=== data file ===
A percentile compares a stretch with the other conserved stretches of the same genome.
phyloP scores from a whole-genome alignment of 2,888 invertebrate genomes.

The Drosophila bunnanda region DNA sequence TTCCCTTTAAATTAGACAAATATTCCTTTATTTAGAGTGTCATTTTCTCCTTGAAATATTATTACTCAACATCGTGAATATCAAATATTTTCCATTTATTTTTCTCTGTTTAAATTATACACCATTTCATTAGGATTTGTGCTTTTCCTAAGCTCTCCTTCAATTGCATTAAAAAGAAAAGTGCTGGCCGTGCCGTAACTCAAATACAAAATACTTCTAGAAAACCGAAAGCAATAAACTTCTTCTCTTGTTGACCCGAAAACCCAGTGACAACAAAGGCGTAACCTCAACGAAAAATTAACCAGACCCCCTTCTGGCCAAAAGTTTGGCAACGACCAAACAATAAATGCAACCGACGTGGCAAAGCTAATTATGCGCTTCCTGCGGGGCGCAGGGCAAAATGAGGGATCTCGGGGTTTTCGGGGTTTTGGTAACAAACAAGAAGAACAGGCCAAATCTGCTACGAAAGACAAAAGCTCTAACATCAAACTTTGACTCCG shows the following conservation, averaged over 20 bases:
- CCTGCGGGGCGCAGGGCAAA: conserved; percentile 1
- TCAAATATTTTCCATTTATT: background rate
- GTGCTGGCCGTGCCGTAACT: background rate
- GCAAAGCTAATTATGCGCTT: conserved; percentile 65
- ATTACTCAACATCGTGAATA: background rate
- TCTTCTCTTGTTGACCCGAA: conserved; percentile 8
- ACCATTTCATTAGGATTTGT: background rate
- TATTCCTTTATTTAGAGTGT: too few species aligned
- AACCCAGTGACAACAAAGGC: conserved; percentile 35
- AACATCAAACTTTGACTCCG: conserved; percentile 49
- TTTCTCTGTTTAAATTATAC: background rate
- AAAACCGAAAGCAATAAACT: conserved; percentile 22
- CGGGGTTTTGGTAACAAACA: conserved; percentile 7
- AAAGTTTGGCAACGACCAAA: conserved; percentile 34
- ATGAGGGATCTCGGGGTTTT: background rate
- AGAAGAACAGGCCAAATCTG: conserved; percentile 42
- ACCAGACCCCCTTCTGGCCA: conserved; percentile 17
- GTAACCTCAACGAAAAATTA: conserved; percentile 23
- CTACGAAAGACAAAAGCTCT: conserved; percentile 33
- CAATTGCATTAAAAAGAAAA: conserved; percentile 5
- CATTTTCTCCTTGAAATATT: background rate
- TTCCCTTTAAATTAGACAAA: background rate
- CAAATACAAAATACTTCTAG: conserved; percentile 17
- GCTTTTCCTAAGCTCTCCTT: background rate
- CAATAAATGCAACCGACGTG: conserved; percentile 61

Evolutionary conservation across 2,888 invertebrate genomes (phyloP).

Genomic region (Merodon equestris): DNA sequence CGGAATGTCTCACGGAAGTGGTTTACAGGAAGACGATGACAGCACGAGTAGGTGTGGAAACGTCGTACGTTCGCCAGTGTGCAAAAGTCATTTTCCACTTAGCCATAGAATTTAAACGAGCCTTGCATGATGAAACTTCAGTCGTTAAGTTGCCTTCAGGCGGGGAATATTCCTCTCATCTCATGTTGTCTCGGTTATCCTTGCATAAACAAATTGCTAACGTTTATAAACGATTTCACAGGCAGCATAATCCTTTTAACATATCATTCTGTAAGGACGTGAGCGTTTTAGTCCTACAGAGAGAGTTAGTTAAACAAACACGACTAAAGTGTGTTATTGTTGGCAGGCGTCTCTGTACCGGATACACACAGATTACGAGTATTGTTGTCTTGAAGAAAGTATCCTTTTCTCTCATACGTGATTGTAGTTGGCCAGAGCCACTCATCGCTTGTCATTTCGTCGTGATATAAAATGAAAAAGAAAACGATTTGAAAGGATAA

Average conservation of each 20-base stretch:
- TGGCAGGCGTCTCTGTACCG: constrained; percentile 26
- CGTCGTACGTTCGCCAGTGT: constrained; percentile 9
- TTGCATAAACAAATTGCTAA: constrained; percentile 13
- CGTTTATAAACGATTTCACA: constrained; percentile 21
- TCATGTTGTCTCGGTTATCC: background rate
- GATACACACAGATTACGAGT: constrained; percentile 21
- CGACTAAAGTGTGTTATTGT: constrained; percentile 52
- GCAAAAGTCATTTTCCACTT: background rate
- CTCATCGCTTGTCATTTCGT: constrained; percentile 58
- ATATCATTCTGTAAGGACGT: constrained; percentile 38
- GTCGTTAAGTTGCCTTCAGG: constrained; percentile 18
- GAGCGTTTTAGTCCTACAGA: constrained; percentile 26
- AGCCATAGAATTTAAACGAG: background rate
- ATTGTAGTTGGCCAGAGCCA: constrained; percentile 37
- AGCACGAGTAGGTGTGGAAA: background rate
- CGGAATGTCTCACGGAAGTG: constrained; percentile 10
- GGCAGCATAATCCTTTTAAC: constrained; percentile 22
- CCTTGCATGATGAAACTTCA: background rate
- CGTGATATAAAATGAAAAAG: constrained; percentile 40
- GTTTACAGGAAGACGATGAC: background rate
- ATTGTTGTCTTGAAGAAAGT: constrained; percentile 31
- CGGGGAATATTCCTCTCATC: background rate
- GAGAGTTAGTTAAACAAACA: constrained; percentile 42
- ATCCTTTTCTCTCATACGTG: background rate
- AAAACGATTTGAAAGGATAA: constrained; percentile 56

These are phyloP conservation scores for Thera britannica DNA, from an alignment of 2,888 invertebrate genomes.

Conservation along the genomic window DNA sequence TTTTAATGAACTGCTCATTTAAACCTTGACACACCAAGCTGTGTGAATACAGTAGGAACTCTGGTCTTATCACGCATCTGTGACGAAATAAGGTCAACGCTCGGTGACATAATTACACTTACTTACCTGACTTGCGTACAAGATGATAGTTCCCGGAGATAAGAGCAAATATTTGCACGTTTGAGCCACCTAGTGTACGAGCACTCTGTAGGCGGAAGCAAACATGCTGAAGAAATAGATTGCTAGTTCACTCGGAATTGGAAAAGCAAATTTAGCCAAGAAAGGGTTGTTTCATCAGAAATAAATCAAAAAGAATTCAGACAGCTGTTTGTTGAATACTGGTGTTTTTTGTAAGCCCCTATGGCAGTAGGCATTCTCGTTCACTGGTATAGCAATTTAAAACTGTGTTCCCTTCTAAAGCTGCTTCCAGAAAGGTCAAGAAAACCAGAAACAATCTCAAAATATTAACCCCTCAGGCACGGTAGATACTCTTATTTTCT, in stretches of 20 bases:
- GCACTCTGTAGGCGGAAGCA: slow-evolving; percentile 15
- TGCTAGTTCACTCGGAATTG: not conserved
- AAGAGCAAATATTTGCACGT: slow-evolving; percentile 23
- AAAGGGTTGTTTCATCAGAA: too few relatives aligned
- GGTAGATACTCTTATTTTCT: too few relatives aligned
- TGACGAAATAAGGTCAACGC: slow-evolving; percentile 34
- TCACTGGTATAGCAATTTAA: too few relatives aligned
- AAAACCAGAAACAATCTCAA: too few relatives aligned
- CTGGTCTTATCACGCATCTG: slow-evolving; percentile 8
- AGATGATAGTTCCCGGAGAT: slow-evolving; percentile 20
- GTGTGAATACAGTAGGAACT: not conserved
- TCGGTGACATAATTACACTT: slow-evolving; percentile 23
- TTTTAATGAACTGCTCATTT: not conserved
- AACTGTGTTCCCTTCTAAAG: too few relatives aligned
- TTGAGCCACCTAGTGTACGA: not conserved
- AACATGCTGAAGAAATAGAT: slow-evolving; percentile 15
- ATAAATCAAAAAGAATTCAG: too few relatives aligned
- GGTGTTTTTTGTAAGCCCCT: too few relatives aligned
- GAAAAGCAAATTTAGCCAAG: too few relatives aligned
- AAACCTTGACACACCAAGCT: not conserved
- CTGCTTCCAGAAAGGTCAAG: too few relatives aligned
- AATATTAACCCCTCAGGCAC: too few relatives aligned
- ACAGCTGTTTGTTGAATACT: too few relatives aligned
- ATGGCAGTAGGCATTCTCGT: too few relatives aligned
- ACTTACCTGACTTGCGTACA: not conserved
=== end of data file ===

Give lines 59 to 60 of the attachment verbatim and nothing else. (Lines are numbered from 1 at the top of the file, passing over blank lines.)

- GCACTCTGTAGGCGGAAGCA: slow-evolving; percentile 15
- TGCTAGTTCACTCGGAATTG: not conserved